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Malicious and Prank Calls


If a call’s purpose is to cause distress, if the caller uses abusive or sexually explicit language, or if the caller threatens you, your family or your property, then it is a malicious call. Some people are unfortunate enough to receive a barrage of malicious calls, often at anti-social hours, and these can be very upsetting. Making a malicious call can often be a criminal offence.

Prank calls are a type of malicious call that are sometimes carried out by kids ‘for a laugh’. The pranksters may order a taxi or pizza giving the victims address and phone number, or may make reverse charge calls to the victim.

Calls that may at first appear malicious may in fact be less sinister. If you receive a silent call between 8:30 am and 9:00 pm this is much more likely a failed telemarketing call than a malicious call.

Sometimes a malicious caller will select a victim at random by dialling random digits or picking names out of a phone book. If the response to their first call suggests that they have got through to someone who is vulnerable, they will call again. Other times the malicious caller is someone known to the victim; a work colleague, neighbour, ex-partner or family member. Victims often have a very good idea who the caller is.

  • If you have received a call that makes an explicit threat to people or property that is real and immediate, dial ‘999’, otherwise report any threats to your local Police station.
  • If you feel physically threatened and you are alone at home, you can shout something like "I've got it" (as if speaking to someone else) when you pick up the phone.
  • Keep a detailed record of each call. Useful information includes the date, time and duration of the calls, the caller's number (if available), the specific wording the caller used, the caller’s gender, approximate age, any background noises, etc.
  • It is always worth dialling '1471' after a malicious call - normally the number will be withheld, but sometimes callers are unaware that office switchboards generally don't respond to the 'withhold number' 141 prefix.
  • A single incident does not legally constitute harassment, so if you have received a call that you suspect has a malicious intent it is wise to wait and see if it happens again before taking any action.
  • If you receive repeated malicious calls, speak calmly when you pick up and say "Operator, this is the call" or "Call trace" followed by the date and time. The mention of a trace on the line, even if untrue, will worry a malicious caller. Calmly put the receiver down onto the table and leave it there for 10 minutes before hanging up. This shows the caller that you are in control.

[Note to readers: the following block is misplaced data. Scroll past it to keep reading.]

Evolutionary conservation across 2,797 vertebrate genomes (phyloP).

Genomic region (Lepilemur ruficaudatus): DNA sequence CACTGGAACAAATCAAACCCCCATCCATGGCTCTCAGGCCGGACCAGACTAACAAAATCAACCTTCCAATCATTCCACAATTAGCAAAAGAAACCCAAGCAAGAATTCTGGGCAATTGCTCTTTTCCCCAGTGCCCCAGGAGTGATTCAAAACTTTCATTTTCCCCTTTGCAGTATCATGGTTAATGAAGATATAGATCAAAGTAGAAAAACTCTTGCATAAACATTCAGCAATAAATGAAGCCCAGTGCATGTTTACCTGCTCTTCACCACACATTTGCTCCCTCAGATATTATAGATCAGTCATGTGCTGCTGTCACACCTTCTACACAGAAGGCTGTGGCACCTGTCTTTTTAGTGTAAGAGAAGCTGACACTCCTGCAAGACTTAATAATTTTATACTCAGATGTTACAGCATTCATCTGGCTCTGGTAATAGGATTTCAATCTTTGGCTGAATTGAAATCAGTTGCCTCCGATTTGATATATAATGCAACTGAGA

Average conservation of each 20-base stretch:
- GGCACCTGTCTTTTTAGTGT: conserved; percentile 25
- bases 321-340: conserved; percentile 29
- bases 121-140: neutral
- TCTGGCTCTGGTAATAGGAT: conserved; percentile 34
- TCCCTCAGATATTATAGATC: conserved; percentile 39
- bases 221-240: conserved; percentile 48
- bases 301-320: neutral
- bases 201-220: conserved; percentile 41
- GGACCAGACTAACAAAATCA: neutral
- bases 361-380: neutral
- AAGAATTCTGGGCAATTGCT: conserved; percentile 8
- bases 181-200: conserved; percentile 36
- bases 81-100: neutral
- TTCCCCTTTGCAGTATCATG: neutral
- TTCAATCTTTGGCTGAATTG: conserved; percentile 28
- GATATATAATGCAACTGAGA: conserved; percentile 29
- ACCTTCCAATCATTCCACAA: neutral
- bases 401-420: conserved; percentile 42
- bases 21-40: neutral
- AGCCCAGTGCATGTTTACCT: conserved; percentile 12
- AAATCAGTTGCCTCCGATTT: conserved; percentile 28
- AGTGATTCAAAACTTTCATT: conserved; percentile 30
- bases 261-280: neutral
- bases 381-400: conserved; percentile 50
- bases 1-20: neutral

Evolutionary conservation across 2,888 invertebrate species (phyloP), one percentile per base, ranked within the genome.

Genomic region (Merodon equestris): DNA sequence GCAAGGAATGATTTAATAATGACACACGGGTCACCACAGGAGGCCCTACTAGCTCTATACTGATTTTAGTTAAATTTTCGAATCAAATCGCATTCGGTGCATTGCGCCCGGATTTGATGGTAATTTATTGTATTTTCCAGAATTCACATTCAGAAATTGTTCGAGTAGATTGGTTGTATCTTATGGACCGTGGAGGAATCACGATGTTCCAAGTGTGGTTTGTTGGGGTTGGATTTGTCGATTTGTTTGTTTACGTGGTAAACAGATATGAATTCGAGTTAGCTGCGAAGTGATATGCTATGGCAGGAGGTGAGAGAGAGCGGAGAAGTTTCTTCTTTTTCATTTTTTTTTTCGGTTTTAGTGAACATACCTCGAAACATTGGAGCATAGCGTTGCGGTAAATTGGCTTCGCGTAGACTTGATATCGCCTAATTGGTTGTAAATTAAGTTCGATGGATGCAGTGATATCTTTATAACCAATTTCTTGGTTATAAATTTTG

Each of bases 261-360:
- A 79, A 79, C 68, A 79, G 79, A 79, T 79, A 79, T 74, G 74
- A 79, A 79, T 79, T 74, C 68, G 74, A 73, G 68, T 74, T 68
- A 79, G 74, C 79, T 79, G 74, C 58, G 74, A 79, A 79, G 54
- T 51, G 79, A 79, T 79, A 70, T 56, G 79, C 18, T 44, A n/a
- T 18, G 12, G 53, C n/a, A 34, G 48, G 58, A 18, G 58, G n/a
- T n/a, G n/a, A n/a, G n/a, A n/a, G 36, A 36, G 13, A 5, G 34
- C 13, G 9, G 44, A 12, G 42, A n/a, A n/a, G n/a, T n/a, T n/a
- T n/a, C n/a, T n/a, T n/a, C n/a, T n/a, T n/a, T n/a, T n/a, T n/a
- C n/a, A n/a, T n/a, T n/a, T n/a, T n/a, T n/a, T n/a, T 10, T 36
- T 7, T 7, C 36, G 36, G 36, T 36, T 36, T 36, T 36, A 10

• Don't put gender related details into your phone directory entry (Mr, Mrs, Miss, Ms) - use initials rather than your first name. If you are concerned, consider going ex-directory. Women who live alone often get a male friend to record their answering machine greeting and say “We’re not in at the moment” rather than “I’m not in at the moment”.
  • If you've got young children, make sure they know to never give any information to an unrecognised caller.
  • Don’t give your number or your name when you answer a call. Just say "Hello" and wait for the caller to introduce themselves. If the caller claims they have dialled a wrong number, don’t give them your name or telephone number, just ask them what number they want and then confirm or deny it.

If you want to block malicious calls you may find BT’s Choose to Refuse and Anonymous Caller Rejection services helpful. A malicious caller will normally withhold their number, but Choose to Refuse can be effective as it forces them to call from a variety of different phones to get around it.

trueCall can stop you ever having to speak to a malicious caller. Calls from friends are recognised from their Caller-ID and put straight through, but unrecognised callers (or callers who withhold their number) are asked to say their name. trueCall puts them on hold, rings your phone, and announces them - “You have a call from … Bob”. You can choose to only speak to people whose voices you recognise, and you can send other callers to trueCall’s integrated answering machine, or you can Zap them, which puts their number (if it is available) onto your Zap list so they can’t disturb you in future.

trueCall can optionally keep a full log of all the calls you receive including the date, time duration and Caller-ID - this can be viewed at an Internet Control Panel (access is free for the first year then £20 per year). The optional Call Recorder can keep an audio recording of anything a malicious caller says. All this information is valuable if you want to complain about a malicious caller to the Police.